We’ve all been there.
On paper, everything looks great. You’ve got all the details mapped out, you’ve got all the angles covered. You’ve got plans, and you’ve got backup plans, and those plans have backup plans.
Then something goes wrong, and it throws everything off. Maybe it’s a flat tire, or a missed email, or ill-timed weather, or in yesterday’s case, a blocking foul from Kevin Love.
Giannis with a scary fall— Bleacher Report (@BleacherReport) April 16, 2023
Fortunately, he's ok pic.twitter.com/QaShNkKoUi
The Milwaukee Bucks were clearly thrown off by the unexpected absence of Giannis Antetokounmpo. The game plan likely accounted for him playing close to 40 minutes, not 10. As a result, everyone else had to shift their focus and adopt different roles on the fly, and it led to a lackluster Game One loss to the Miami Heat.
But here’s the thing about this story: the Bucks were already playing poorly by the time Giannis got hurt. Look at the score in that clip above! Milwaukee was already down by double-digits in the first quarter because they walked into the game while the Heat ran, and as a result Milwaukee is starting the postseason run off with a tough loss.
It’s easy to blame the injury for yesterday’s poor performance. But don’t put that on the fall (from which we hope Giannis bounces back from), or on the whole charge debate that’s raging on social media, or even on Kevin Love (who Giannis has a pretty good relationship with!). The Bucks were given a strong dose of hard reality yesterday, and it’s on them to figure out how to respond.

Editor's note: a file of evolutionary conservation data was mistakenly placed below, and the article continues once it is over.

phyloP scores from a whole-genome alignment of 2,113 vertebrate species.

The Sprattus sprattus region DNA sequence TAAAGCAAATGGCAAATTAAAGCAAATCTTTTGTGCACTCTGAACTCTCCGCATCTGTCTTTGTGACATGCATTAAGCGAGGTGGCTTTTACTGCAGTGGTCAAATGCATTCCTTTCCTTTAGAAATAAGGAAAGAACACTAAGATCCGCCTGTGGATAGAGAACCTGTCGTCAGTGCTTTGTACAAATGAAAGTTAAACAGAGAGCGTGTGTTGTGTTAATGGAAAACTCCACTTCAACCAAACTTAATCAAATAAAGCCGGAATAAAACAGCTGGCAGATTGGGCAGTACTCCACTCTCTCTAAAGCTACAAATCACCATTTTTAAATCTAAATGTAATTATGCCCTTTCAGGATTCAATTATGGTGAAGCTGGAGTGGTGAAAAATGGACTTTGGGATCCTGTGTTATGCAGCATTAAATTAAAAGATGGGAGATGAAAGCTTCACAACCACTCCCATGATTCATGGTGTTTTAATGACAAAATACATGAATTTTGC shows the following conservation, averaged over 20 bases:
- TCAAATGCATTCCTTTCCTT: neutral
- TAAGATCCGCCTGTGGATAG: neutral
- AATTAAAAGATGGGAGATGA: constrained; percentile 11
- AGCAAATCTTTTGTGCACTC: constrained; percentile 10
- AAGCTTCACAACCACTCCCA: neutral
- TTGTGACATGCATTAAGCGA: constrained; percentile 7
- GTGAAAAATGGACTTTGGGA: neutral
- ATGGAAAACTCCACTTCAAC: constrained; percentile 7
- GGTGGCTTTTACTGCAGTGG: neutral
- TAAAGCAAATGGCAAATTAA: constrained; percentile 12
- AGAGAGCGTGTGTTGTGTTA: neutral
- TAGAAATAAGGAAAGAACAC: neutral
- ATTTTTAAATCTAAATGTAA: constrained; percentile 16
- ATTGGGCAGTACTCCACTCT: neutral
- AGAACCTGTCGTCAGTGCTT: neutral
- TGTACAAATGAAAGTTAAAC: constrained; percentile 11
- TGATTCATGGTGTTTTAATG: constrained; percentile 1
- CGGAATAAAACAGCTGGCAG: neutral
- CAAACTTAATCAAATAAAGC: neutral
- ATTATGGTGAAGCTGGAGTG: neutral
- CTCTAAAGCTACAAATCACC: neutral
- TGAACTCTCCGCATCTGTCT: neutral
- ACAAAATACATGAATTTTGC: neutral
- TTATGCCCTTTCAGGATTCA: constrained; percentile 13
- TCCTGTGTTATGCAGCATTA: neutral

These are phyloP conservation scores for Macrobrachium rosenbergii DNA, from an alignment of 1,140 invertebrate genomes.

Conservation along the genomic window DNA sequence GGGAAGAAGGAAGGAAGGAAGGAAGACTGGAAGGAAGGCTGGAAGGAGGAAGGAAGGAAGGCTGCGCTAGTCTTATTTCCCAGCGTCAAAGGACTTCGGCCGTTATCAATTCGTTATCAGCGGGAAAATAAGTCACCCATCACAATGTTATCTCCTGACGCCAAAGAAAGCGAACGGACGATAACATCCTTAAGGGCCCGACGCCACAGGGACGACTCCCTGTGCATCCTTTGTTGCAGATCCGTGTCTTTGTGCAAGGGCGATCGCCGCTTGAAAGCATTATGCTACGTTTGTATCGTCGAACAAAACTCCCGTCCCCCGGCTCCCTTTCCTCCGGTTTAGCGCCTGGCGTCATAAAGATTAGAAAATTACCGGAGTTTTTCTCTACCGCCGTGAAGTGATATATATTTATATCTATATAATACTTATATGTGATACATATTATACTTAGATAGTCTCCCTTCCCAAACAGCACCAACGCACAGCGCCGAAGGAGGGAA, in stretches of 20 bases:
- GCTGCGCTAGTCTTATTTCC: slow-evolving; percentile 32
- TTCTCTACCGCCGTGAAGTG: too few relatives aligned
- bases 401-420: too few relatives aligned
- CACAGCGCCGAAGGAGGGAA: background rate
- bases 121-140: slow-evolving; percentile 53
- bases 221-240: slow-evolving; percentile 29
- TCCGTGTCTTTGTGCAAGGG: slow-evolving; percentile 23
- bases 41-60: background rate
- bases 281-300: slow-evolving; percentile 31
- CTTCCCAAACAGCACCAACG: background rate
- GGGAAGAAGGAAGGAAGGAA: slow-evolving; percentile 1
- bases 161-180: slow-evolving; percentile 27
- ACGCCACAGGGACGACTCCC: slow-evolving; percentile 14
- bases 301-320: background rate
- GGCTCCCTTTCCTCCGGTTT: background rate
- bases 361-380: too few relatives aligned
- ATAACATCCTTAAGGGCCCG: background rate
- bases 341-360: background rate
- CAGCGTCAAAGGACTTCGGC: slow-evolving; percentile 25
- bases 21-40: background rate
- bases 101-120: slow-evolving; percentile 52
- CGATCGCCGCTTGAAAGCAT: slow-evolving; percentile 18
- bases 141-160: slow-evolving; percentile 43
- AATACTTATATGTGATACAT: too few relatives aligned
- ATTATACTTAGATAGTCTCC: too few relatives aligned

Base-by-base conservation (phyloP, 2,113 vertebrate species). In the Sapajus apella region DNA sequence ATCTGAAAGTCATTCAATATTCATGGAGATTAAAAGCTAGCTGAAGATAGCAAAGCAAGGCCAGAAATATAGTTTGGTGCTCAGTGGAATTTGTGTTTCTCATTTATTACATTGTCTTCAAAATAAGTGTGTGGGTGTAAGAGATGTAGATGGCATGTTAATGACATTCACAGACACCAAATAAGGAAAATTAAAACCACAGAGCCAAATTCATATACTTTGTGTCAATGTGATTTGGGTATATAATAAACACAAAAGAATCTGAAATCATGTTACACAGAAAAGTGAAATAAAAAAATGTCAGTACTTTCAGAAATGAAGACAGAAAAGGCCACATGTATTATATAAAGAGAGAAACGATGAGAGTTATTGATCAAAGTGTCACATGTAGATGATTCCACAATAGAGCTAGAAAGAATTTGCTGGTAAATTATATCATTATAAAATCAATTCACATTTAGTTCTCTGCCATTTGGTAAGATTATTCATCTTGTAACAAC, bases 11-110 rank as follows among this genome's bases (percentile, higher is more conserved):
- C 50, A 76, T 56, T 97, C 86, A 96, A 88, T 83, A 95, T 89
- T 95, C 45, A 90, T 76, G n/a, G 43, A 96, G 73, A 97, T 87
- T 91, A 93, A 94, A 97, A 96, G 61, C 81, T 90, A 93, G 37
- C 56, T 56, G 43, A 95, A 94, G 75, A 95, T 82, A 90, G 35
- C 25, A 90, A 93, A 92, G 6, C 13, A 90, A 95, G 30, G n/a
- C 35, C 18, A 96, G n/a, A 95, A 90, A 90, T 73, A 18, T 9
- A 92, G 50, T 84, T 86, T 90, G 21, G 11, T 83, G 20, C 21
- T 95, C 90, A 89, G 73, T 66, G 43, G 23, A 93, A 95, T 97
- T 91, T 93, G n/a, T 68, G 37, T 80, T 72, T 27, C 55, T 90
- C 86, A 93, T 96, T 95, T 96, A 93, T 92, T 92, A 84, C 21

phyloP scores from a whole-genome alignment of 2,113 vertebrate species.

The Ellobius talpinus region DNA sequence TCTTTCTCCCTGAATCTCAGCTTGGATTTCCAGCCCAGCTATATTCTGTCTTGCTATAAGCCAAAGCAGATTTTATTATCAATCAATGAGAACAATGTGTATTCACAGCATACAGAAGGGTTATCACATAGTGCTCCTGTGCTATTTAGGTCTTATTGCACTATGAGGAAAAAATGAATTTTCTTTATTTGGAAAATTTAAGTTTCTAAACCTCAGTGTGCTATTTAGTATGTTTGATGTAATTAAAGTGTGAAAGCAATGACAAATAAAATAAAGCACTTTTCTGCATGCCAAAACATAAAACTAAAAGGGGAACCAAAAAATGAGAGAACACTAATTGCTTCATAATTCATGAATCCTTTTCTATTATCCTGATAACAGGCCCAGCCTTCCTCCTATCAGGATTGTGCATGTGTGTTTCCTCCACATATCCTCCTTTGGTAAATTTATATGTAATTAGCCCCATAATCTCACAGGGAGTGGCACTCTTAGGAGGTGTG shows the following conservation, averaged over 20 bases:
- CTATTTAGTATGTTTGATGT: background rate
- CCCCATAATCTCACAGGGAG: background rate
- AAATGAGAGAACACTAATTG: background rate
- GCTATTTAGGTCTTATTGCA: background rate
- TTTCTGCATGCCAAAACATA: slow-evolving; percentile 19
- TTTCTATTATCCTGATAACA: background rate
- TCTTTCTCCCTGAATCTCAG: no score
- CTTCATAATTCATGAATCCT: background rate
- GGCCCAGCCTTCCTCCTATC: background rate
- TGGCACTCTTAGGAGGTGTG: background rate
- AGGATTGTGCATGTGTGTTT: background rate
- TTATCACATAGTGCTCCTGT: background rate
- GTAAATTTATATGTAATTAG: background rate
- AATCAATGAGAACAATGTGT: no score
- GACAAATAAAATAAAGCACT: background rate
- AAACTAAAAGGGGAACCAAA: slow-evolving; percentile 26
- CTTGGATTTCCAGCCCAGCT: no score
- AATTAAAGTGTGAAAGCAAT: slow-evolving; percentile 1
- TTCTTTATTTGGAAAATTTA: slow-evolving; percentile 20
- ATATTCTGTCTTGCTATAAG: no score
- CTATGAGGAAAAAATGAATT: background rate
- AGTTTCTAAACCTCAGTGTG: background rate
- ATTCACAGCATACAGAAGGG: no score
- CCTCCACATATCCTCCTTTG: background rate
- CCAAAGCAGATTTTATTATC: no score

Milwaukee took 45 threes in Game One...and made only 11 of them. Meanwhile, Miami limited themselves to only 25 attempts...and they made 15 of those shots. That sort of shooting disparity is, by definition, a “double-outlier” and while it helps to explain the margin of defeat, the reason for why Milwaukee lost is deeper than missing shots vs. hitting shots. The Heat hit 60% (15/25) of their threes...as well as 59% (35/59) of their twos.
The Bucks provided very little resistance in the paint from the jump. There were a half-dozen possessions in the second quarter when Milwaukee switched to a zone defense, but simply permitted Jimmy Butler to catch an entry pass at the free throw line. This gave him plenty of runway to work to his spots, even against a DPOY candidate like Brook Lopez, and buoyed Miami’s offensive explosion. Not to be forgotten, Bam Adebayo – the same Bam Adebayo who looked shell-shocked in the Bucks-Heat first round series two years ago – was offered open shooting windows time after time, and without any interference he settled into a rhythm and managed to score his average without too much effort.
Milwaukee’s offense, by and large, was generally fine yesterday. They stunk up the joint with their wayward three-point shooting, but they wildly over performed on two-point field goals. You heard that Miami hit nearly 60% of their shots inside the arc; consider that the Bucks hit 74% (34-for-46)! But when half of your attempts are from beyond the arc and you make less than a quarter of them, that’s simply providing too many opportunities for the other team to make up lost ground, or in this case, extend an advantage.
That’s really what Game One boils down to: the Bucks let Miami do too much. Whether it was running their offense and allowing Miami to find comfortable shots, or bailing out their defense by continuing to spam three-pointers in lieu of exploiting Milwaukee’s size advantage (Bobby Portis got some work done inside, but Brook Lopez’s post proficiency was conspicuously underutilized), the Heat were allowed a degree of comfort teams rarely get in the playoffs.
This was the reason why Milwaukee invested in rough-and-tumble wings like Jae Crowder and Wes Matthews. This is why Jrue Holiday and Jevon Carter play as many minutes as they do in the backcourt; to put the clamps on opposing teams and make their experience miserable. The Bucks’ offense just needs to have the three-point shooting variance swing back their way (as usual) and they’ll be fine. Milwaukee’s defense was soft, and Game One should serve as a wake-up call for what they need to do differently going forward.